Article Archives


Miller Medeiros:

SOLID is an acronym for five basic principles of object-oriented programming and design that when applied together can make systems easier to maintain and to extend over time.…

jQuery Fundamentals

Rebecca Murphey updates her incredible "guide to the basics of jQuery."…

.htaccess Made Easy

My Digging Into WordPress partner in crime Jeff Starr now has a brand new book!…


Crashing Mobile Webkit

One of the big heart sinking bummers when the new design launched was that the announcement blog post would cause Safari on some mobile devices to crash. It would crash my iPhone 4S, I heard reports of crashing other Android devices, but it wouldn't crash my iPad 2. Debugging on mobile is already kinda hard but debugging a page that crashes the entire application is extra hard. …


Design v10

It's been just about a year since the v9 design. You know what that means! Redesign time! This is, most definitely, the biggest overhaul yet. Not that you won't recognize it. There is a fresh coat of paint, but all the old stuff is there. …


CSS :target for Off-Screen Designs

Matty Collins shows us how using the Checkbox Hack (or even :target in simple situations) we can create navigation heavy mobile UIs without any JavaScript.

Play Sound on Hover – Web Audio API Edition

The Web Audio API is a totally different beast than HTML5 audio elements. It provides lower level access to the sound system allowing for higher precision sound output. Notary Sojac explains it and provides a simple framework to make working with it easier.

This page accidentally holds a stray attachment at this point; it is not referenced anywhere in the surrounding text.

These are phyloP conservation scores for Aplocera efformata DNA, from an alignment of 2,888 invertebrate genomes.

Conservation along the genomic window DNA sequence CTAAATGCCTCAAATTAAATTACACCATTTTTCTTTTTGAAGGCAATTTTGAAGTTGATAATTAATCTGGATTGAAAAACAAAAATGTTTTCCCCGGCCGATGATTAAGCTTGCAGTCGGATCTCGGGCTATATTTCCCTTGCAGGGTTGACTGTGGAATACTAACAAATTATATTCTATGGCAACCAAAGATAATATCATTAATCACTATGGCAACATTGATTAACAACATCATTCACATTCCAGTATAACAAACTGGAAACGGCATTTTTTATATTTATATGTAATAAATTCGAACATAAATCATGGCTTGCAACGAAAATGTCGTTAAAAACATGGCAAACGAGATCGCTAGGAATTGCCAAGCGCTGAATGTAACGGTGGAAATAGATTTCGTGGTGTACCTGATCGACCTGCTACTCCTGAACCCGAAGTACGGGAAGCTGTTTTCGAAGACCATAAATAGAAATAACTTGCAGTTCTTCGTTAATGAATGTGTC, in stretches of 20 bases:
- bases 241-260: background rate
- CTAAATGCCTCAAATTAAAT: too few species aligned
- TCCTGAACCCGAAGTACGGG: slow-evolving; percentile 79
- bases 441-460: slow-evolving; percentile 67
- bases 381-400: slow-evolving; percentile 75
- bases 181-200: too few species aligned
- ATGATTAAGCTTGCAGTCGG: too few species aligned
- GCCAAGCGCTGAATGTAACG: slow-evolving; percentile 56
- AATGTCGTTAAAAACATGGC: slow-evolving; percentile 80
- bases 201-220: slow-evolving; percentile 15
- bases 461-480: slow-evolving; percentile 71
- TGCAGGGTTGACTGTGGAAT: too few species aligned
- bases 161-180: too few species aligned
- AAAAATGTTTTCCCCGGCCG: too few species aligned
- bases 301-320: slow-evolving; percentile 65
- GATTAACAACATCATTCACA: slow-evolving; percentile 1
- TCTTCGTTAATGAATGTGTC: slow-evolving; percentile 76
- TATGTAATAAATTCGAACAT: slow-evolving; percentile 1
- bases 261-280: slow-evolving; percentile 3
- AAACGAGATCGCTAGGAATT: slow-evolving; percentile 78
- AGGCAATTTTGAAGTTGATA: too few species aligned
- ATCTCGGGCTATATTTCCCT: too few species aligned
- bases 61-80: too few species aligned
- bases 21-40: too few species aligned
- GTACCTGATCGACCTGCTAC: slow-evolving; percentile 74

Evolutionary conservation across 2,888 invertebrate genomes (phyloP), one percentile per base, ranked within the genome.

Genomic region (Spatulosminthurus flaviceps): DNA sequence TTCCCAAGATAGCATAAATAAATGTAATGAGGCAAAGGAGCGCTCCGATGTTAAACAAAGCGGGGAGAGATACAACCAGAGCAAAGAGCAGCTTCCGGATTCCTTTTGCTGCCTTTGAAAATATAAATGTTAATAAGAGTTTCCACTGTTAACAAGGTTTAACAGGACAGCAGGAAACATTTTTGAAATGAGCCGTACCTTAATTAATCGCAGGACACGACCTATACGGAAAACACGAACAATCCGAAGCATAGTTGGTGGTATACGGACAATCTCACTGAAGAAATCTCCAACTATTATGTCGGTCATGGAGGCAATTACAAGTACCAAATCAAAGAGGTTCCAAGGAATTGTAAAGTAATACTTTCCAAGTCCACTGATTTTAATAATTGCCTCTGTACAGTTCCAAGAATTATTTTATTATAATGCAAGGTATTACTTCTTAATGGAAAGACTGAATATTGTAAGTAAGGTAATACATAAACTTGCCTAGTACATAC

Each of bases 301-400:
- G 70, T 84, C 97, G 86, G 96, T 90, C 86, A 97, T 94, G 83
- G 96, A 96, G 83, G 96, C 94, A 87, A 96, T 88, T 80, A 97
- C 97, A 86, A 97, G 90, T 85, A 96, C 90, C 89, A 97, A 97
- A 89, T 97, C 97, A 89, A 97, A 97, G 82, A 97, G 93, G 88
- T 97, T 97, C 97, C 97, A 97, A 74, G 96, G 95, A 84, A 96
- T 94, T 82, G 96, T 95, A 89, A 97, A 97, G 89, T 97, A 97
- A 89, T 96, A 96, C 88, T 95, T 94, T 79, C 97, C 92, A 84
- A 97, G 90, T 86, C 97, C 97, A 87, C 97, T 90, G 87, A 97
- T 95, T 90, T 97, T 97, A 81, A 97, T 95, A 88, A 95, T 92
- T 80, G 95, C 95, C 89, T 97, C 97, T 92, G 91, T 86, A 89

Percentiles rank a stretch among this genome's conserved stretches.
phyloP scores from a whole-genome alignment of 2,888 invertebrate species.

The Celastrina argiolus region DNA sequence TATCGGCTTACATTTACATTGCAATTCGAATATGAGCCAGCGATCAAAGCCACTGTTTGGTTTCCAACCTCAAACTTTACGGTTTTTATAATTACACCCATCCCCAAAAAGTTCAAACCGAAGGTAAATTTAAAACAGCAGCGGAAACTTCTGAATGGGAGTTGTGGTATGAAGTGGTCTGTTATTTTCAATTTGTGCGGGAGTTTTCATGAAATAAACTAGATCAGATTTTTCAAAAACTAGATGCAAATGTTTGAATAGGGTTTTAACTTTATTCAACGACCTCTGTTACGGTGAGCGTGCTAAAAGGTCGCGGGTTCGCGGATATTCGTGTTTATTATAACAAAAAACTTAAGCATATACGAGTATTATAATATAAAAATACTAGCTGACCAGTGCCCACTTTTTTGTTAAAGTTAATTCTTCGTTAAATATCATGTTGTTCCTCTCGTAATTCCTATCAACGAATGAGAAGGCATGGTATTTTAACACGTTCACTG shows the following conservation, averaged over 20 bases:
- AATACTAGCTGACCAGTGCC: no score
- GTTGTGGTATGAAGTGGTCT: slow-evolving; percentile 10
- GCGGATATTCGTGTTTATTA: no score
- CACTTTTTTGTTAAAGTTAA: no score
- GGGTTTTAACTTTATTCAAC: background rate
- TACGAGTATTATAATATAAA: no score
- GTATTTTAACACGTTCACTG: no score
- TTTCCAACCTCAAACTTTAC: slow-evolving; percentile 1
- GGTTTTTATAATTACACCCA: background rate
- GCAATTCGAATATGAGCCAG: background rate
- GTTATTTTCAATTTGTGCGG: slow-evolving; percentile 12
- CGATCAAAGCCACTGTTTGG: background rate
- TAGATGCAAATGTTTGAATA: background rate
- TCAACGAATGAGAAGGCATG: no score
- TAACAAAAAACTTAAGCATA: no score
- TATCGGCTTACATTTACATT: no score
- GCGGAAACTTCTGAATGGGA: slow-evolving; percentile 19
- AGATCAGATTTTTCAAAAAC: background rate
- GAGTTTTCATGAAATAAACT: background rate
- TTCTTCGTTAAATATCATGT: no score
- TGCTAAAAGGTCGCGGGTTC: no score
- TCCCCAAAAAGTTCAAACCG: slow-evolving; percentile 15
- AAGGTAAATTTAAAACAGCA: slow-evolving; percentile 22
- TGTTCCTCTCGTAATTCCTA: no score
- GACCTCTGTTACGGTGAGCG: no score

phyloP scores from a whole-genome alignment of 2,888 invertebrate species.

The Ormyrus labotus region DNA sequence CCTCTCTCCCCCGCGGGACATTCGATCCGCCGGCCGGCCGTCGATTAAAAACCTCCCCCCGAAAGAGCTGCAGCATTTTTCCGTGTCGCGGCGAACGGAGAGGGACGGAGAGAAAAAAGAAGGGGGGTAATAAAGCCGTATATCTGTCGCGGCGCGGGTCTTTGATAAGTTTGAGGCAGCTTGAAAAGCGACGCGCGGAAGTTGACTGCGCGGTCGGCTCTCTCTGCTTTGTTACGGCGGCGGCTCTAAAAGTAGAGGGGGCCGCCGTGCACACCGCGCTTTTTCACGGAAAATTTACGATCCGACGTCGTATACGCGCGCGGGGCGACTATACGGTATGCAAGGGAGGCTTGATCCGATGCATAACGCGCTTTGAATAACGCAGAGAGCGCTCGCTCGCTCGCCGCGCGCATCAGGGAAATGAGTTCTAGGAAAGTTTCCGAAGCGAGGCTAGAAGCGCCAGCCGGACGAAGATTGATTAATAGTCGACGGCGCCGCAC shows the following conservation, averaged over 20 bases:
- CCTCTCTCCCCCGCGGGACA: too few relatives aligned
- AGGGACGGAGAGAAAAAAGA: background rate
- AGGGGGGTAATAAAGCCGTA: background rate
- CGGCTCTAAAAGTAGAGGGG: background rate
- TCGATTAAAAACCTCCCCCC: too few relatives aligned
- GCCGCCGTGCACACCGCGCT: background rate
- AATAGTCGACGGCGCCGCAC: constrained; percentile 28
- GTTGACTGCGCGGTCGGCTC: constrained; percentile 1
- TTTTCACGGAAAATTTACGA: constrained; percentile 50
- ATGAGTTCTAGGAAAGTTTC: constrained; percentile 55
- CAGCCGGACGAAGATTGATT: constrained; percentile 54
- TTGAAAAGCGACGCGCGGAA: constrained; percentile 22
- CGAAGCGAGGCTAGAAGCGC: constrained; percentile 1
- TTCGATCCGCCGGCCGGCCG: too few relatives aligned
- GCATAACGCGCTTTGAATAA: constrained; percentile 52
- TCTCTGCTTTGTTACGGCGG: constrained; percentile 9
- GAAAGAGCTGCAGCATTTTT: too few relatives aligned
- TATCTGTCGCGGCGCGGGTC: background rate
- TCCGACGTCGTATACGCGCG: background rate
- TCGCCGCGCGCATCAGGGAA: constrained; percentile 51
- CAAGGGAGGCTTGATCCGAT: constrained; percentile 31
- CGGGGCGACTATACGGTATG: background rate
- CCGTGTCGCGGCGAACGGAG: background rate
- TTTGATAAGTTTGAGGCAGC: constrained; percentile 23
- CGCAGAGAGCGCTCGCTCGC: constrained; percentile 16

position: sticky;

For real. Eric Bidelman explains. It's non-standard (yet) but shipping in WebKit nightly and Canary.…


Responsive Web Above The Fold

A guest post by Arley McBlain on using media queries to adjust for available vertical space.

Responsive Retrofitting

  1. Go here and install bookmarklet
  2. Go to
  3. Resize browser very narrow and click bookmarklet

Pretty fun project by Ben Callahan. You can submit your own retrofittings through GitHub.…


Retina MacBook, Three Weeks In

I rationalized buying a new Retina MacBook Pro a few weeks ago by telling myself 1) it's my responsibility to stay on top of new things that affect the web 2) I want to make sure the redesign looks good on retina displays 3) my current laptop had very little RAM and a small hard drive. I was always running out of space. And finally 4) I needed the extra horsepower for exporting/converting all the video I'd be doing.